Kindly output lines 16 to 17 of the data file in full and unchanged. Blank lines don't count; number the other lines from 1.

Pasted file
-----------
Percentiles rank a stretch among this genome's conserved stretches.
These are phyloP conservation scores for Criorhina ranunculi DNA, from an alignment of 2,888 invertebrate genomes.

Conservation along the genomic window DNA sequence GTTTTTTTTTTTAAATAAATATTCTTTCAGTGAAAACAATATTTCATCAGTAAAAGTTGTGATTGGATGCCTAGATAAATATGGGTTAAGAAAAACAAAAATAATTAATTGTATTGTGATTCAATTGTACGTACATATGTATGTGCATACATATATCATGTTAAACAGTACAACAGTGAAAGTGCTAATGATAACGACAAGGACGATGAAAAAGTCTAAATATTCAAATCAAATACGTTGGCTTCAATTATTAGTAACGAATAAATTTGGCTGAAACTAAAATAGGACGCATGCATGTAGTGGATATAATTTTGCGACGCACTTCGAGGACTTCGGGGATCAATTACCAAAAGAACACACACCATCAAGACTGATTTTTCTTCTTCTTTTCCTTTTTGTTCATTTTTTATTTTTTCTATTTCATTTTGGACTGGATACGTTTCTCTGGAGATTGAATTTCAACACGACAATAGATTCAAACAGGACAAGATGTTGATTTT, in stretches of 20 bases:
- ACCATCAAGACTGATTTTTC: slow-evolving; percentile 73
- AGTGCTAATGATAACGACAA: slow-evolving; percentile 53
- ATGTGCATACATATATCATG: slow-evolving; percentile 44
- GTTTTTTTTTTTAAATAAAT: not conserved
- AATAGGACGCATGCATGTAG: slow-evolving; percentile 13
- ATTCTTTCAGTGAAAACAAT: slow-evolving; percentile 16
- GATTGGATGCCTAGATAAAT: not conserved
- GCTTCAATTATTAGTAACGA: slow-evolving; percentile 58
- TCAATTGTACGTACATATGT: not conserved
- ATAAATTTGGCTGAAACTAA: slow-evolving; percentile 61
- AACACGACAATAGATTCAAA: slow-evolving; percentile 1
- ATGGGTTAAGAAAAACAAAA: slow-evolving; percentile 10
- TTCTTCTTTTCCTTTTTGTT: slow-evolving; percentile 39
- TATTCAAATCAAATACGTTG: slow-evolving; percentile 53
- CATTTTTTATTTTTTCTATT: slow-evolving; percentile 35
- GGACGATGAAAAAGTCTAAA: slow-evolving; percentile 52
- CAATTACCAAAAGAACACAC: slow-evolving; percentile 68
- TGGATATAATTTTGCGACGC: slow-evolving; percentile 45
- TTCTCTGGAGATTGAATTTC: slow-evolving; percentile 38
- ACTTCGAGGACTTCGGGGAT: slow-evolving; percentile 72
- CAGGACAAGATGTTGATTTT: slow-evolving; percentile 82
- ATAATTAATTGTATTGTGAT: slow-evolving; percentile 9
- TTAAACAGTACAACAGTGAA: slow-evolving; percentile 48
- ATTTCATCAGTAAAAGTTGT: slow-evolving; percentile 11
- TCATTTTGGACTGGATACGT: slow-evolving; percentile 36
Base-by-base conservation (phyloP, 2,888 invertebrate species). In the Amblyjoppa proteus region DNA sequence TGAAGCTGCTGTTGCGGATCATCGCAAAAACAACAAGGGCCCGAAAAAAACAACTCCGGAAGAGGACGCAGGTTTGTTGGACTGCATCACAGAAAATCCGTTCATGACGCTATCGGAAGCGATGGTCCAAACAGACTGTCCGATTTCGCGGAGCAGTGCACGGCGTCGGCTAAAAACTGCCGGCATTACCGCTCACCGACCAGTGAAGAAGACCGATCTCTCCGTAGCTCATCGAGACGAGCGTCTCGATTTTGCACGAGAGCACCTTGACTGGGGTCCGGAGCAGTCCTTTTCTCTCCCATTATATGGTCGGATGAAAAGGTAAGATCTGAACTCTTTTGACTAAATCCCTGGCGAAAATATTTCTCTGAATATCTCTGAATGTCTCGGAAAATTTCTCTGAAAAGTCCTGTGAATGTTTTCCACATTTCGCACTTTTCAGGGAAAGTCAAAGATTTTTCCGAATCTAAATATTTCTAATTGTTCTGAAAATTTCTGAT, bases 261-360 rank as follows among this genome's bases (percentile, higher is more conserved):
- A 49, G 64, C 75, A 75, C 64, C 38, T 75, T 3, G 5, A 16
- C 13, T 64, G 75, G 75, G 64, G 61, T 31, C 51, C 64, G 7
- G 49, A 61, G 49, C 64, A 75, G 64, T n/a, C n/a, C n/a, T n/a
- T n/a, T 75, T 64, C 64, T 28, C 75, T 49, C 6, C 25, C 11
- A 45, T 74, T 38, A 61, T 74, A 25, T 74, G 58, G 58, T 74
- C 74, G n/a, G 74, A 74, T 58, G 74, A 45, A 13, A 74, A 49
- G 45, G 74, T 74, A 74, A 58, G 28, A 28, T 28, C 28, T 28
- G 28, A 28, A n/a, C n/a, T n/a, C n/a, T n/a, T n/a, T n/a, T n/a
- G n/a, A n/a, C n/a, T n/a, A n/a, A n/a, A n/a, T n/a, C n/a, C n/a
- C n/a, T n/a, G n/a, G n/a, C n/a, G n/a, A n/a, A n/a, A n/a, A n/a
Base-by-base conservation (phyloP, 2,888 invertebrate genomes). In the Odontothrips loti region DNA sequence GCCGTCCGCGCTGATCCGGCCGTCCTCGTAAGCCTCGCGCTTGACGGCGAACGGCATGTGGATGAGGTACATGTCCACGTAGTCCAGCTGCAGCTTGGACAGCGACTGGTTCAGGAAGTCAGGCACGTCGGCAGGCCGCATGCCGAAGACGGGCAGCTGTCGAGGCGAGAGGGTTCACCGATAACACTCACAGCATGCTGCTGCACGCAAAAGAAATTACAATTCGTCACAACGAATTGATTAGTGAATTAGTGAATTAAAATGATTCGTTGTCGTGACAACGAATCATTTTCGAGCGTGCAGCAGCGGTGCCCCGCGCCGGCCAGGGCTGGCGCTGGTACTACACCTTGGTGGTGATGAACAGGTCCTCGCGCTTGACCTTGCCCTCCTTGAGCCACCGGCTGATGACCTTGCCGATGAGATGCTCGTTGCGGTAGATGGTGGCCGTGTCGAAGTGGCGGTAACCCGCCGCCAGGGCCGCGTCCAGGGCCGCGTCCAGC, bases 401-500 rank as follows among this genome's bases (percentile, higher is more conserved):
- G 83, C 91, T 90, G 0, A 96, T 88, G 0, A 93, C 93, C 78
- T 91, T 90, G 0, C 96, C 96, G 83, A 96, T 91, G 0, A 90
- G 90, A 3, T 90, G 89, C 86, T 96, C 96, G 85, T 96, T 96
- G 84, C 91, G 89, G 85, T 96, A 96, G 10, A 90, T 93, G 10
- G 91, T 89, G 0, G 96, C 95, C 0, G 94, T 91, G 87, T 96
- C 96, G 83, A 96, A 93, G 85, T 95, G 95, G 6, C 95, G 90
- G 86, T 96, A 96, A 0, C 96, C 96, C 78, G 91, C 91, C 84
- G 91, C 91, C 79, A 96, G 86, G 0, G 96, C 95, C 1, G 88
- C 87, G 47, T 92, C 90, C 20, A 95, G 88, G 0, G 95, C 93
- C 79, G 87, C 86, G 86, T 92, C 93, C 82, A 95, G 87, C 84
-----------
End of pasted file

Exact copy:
- TTCTTCTTTTCCTTTTTGTT: slow-evolving; percentile 39
- TATTCAAATCAAATACGTTG: slow-evolving; percentile 53